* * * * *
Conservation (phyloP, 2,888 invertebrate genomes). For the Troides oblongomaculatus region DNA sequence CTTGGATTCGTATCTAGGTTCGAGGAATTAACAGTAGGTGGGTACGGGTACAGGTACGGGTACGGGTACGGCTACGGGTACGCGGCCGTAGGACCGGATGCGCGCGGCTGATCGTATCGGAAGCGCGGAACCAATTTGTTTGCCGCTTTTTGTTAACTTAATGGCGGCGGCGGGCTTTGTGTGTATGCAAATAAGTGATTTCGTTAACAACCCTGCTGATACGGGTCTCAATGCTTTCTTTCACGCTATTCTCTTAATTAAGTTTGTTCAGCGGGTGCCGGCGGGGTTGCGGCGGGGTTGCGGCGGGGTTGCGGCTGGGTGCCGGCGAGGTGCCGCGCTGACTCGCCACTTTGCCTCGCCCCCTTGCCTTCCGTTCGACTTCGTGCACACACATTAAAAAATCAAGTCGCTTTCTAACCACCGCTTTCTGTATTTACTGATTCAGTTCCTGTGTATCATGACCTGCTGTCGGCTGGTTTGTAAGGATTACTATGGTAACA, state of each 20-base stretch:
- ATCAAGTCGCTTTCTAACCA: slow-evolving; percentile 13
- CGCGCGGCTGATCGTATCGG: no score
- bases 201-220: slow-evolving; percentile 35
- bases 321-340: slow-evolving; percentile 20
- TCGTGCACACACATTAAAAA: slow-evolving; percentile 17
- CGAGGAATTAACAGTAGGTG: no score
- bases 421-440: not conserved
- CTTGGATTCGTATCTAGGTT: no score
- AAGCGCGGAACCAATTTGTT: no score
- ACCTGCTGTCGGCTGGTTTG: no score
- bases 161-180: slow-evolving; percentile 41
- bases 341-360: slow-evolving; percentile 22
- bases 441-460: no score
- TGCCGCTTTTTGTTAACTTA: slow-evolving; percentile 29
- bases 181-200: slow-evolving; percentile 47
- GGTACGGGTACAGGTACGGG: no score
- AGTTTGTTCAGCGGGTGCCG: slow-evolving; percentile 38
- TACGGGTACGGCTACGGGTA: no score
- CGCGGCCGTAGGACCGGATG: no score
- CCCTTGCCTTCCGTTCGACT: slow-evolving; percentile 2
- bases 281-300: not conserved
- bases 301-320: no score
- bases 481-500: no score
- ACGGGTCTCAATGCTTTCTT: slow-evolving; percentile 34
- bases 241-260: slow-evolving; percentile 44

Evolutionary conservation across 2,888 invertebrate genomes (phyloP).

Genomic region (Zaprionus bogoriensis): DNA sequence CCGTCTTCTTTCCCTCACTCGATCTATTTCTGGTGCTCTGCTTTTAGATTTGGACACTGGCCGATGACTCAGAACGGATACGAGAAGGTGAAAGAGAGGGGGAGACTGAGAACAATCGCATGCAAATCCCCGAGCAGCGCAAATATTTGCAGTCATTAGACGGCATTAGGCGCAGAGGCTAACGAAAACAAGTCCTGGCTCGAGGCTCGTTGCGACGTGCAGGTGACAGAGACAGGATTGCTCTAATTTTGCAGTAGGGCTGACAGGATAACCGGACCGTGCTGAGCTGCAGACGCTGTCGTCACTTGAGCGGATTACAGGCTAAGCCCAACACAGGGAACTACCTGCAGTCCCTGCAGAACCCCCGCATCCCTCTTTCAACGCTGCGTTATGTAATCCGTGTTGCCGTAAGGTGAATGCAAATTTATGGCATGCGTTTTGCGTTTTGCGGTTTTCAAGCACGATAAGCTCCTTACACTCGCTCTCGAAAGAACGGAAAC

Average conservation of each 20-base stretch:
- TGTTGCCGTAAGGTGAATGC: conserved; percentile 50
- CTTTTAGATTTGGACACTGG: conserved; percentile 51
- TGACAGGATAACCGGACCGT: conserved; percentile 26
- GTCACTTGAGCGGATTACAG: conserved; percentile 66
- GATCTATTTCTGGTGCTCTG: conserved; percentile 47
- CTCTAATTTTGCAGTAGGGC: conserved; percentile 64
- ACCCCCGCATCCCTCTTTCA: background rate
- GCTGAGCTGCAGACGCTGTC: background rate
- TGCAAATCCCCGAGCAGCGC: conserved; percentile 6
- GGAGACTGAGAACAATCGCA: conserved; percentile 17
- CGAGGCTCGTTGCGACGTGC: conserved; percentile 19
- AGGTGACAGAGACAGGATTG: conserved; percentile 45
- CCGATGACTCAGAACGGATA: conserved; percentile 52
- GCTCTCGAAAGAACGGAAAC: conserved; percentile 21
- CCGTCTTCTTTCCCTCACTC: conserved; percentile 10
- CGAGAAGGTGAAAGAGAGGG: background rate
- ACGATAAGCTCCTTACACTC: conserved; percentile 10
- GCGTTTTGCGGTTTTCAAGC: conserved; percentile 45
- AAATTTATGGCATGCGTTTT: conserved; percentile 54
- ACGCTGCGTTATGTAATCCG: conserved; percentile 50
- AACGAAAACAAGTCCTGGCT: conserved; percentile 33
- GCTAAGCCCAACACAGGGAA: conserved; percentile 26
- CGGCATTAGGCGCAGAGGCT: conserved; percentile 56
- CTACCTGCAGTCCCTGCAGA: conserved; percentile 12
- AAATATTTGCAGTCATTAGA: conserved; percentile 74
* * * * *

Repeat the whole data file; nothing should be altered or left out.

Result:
Conservation (phyloP, 2,888 invertebrate genomes). For the Troides oblongomaculatus region DNA sequence CTTGGATTCGTATCTAGGTTCGAGGAATTAACAGTAGGTGGGTACGGGTACAGGTACGGGTACGGGTACGGCTACGGGTACGCGGCCGTAGGACCGGATGCGCGCGGCTGATCGTATCGGAAGCGCGGAACCAATTTGTTTGCCGCTTTTTGTTAACTTAATGGCGGCGGCGGGCTTTGTGTGTATGCAAATAAGTGATTTCGTTAACAACCCTGCTGATACGGGTCTCAATGCTTTCTTTCACGCTATTCTCTTAATTAAGTTTGTTCAGCGGGTGCCGGCGGGGTTGCGGCGGGGTTGCGGCGGGGTTGCGGCTGGGTGCCGGCGAGGTGCCGCGCTGACTCGCCACTTTGCCTCGCCCCCTTGCCTTCCGTTCGACTTCGTGCACACACATTAAAAAATCAAGTCGCTTTCTAACCACCGCTTTCTGTATTTACTGATTCAGTTCCTGTGTATCATGACCTGCTGTCGGCTGGTTTGTAAGGATTACTATGGTAACA, state of each 20-base stretch:
- ATCAAGTCGCTTTCTAACCA: slow-evolving; percentile 13
- CGCGCGGCTGATCGTATCGG: no score
- bases 201-220: slow-evolving; percentile 35
- bases 321-340: slow-evolving; percentile 20
- TCGTGCACACACATTAAAAA: slow-evolving; percentile 17
- CGAGGAATTAACAGTAGGTG: no score
- bases 421-440: not conserved
- CTTGGATTCGTATCTAGGTT: no score
- AAGCGCGGAACCAATTTGTT: no score
- ACCTGCTGTCGGCTGGTTTG: no score
- bases 161-180: slow-evolving; percentile 41
- bases 341-360: slow-evolving; percentile 22
- bases 441-460: no score
- TGCCGCTTTTTGTTAACTTA: slow-evolving; percentile 29
- bases 181-200: slow-evolving; percentile 47
- GGTACGGGTACAGGTACGGG: no score
- AGTTTGTTCAGCGGGTGCCG: slow-evolving; percentile 38
- TACGGGTACGGCTACGGGTA: no score
- CGCGGCCGTAGGACCGGATG: no score
- CCCTTGCCTTCCGTTCGACT: slow-evolving; percentile 2
- bases 281-300: not conserved
- bases 301-320: no score
- bases 481-500: no score
- ACGGGTCTCAATGCTTTCTT: slow-evolving; percentile 34
- bases 241-260: slow-evolving; percentile 44

Evolutionary conservation across 2,888 invertebrate genomes (phyloP).

Genomic region (Zaprionus bogoriensis): DNA sequence CCGTCTTCTTTCCCTCACTCGATCTATTTCTGGTGCTCTGCTTTTAGATTTGGACACTGGCCGATGACTCAGAACGGATACGAGAAGGTGAAAGAGAGGGGGAGACTGAGAACAATCGCATGCAAATCCCCGAGCAGCGCAAATATTTGCAGTCATTAGACGGCATTAGGCGCAGAGGCTAACGAAAACAAGTCCTGGCTCGAGGCTCGTTGCGACGTGCAGGTGACAGAGACAGGATTGCTCTAATTTTGCAGTAGGGCTGACAGGATAACCGGACCGTGCTGAGCTGCAGACGCTGTCGTCACTTGAGCGGATTACAGGCTAAGCCCAACACAGGGAACTACCTGCAGTCCCTGCAGAACCCCCGCATCCCTCTTTCAACGCTGCGTTATGTAATCCGTGTTGCCGTAAGGTGAATGCAAATTTATGGCATGCGTTTTGCGTTTTGCGGTTTTCAAGCACGATAAGCTCCTTACACTCGCTCTCGAAAGAACGGAAAC

Average conservation of each 20-base stretch:
- TGTTGCCGTAAGGTGAATGC: conserved; percentile 50
- CTTTTAGATTTGGACACTGG: conserved; percentile 51
- TGACAGGATAACCGGACCGT: conserved; percentile 26
- GTCACTTGAGCGGATTACAG: conserved; percentile 66
- GATCTATTTCTGGTGCTCTG: conserved; percentile 47
- CTCTAATTTTGCAGTAGGGC: conserved; percentile 64
- ACCCCCGCATCCCTCTTTCA: background rate
- GCTGAGCTGCAGACGCTGTC: background rate
- TGCAAATCCCCGAGCAGCGC: conserved; percentile 6
- GGAGACTGAGAACAATCGCA: conserved; percentile 17
- CGAGGCTCGTTGCGACGTGC: conserved; percentile 19
- AGGTGACAGAGACAGGATTG: conserved; percentile 45
- CCGATGACTCAGAACGGATA: conserved; percentile 52
- GCTCTCGAAAGAACGGAAAC: conserved; percentile 21
- CCGTCTTCTTTCCCTCACTC: conserved; percentile 10
- CGAGAAGGTGAAAGAGAGGG: background rate
- ACGATAAGCTCCTTACACTC: conserved; percentile 10
- GCGTTTTGCGGTTTTCAAGC: conserved; percentile 45
- AAATTTATGGCATGCGTTTT: conserved; percentile 54
- ACGCTGCGTTATGTAATCCG: conserved; percentile 50
- AACGAAAACAAGTCCTGGCT: conserved; percentile 33
- GCTAAGCCCAACACAGGGAA: conserved; percentile 26
- CGGCATTAGGCGCAGAGGCT: conserved; percentile 56
- CTACCTGCAGTCCCTGCAGA: conserved; percentile 12
- AAATATTTGCAGTCATTAGA: conserved; percentile 74